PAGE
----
Away from Her (*** 1/2)


Grant and Fiona have been married 44 years, and live alone in a cabin somewhere in the Canadian wilderness. They are still deeply in love, sweet to each other, inseparable, and live what seems like an idyllic life. One night, as they clean the kitchen, Fiona puts a frying pan in the freezer, and from that moment on, everything changes.The idea of a love story involving Alzheimer’s disease is intriguing in part because, since memory is so closely tied to the idea of romance (remembering your first date, first kiss or wedding day) that you wonder what would happen if memory went away. Would your wife still love you if she didn’t really know who you were? Sarah Polley’s feature film directorial debut, Away from Her, dares to answer these questions in a film that is beautiful, sad, haunting and uplifting, without ever becoming a manipulative tear-jerker.

Julie Christie and Gordon Pinsent play Fiona and Grant, in two of the most powerful performances of 2007, and their work helps elevate a film that is already relentlessly effective. Eventually, it is decided that perhaps Fiona should stay, for a time, at a nursing home. Grant refuses, stating that he could not be without her. After Fiona wanders off on a skiing trip and is found by Grant several hours later, he realizes that she may be right.

If you haven’t yet read the other reviews or seen any previews, I will let you enjoy the rest of the plot, as it’s hard to describe much more without ruining it. I will say that the script, also by Polley, is a masterwork, as I really felt that these characters’ whole histories were contained in this 110 minute movie. By the end of the film, it felt like I really knew this people.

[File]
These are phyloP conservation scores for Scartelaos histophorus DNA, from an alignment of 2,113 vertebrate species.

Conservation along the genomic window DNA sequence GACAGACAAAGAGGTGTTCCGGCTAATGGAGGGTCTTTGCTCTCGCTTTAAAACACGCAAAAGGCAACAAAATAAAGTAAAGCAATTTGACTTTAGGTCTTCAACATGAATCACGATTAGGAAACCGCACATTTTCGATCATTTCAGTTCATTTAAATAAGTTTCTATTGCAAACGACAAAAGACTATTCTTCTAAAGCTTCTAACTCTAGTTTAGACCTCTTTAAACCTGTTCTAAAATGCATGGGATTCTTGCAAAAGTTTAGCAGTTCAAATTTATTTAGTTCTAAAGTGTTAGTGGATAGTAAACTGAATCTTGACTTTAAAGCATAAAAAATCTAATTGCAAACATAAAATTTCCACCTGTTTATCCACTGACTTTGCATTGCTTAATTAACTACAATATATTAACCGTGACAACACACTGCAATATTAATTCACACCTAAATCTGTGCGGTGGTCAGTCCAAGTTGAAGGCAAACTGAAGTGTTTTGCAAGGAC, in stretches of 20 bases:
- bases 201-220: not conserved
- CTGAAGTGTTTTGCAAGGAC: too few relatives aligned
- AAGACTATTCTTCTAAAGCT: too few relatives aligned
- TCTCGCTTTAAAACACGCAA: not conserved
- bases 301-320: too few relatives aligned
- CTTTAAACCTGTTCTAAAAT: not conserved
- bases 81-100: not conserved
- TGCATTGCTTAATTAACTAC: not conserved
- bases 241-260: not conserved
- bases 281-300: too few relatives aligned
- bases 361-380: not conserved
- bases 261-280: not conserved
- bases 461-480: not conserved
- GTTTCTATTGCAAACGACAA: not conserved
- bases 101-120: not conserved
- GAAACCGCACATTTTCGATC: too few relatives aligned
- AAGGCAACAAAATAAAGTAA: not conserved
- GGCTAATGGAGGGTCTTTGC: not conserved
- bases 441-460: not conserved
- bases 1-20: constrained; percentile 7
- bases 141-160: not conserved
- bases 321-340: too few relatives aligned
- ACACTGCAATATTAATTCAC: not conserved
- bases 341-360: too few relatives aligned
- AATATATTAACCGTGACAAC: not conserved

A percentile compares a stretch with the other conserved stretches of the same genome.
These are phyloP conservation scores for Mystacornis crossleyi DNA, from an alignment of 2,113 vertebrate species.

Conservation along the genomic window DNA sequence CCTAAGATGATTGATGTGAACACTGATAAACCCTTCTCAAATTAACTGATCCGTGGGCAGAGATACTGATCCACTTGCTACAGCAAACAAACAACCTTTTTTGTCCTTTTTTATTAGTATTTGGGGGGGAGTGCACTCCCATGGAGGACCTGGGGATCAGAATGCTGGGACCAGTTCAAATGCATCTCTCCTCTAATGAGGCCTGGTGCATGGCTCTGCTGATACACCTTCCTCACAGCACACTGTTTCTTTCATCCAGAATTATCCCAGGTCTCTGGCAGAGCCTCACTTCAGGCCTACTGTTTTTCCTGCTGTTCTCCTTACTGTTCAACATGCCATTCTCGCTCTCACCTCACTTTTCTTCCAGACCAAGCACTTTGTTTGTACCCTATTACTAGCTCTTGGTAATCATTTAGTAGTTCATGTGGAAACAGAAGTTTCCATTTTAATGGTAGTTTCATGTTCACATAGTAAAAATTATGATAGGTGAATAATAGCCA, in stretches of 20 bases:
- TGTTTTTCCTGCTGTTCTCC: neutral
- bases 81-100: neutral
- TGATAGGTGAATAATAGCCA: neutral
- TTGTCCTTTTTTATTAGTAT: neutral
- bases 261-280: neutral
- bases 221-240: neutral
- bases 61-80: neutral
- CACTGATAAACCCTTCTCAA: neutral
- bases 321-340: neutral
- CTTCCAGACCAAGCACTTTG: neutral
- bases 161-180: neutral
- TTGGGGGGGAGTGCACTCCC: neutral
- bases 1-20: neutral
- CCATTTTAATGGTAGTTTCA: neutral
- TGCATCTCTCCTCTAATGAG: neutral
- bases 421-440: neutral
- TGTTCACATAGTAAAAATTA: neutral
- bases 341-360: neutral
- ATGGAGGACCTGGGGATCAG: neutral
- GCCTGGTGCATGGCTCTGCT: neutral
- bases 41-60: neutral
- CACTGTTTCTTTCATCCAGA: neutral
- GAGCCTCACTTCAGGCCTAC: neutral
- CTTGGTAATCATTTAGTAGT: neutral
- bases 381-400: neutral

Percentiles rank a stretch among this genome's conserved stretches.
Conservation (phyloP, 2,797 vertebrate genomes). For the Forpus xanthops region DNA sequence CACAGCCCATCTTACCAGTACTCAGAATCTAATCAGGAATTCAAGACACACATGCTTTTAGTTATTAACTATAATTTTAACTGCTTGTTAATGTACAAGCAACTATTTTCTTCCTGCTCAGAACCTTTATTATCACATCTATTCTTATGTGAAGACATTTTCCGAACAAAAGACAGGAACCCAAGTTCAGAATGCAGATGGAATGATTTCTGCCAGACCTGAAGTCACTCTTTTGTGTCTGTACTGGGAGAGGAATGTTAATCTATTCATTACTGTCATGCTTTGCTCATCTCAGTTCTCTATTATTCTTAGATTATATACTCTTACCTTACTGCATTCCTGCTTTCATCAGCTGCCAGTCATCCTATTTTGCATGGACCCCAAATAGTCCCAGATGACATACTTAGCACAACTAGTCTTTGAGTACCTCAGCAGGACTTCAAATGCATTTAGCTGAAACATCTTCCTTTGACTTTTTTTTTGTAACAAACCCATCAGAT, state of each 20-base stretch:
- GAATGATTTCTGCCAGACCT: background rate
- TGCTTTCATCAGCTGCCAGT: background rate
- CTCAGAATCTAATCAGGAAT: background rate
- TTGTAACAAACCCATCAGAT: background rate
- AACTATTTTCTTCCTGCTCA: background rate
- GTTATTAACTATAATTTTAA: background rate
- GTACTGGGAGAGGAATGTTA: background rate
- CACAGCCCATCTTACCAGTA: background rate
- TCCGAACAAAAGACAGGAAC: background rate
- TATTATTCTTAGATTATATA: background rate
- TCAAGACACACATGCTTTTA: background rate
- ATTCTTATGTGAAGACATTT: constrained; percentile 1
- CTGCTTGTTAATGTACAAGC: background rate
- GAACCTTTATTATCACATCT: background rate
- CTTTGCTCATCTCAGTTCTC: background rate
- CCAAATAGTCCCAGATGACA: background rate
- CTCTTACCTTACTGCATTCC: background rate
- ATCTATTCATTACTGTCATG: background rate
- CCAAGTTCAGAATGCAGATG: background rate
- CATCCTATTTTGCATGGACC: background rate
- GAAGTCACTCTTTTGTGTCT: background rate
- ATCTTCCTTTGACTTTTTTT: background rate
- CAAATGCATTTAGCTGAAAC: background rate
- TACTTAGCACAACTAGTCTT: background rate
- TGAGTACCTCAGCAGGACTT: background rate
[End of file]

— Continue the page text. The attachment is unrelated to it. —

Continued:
The other main characters in the film are all well-cast. Michael Murphy plays Aubrey, a mute fellow patient of Fiona’s who comes to depend on her as well, and Murphy’s performance is a marvel of subtleness. Olympia Dukakis gives her best performance in many years as Aubrey’s wife, Marian, who Grant comes to for some advice. Kristen Thomson plays Kristy, a nurse at the home who becomes a confidant to Grant, and it’s refreshing to see a good part written for a nurse, for a change.

Julie Christie was nominated for her phenomenal work here, and she deserves the nomination, but without a nomination also for Gordon Pinsent, it seems like a bittersweet victory. The film’s main narrative follows things more from Grant’s point of view, since as Fiona’s memory fades, her grip on reality will fade to, and the emotional core would be harder to convey on film. As Grant says, he cannot imagine life without Fiona. The film is not really about how he manages without her, but rather how he comes to terms with the fact that he might have to.

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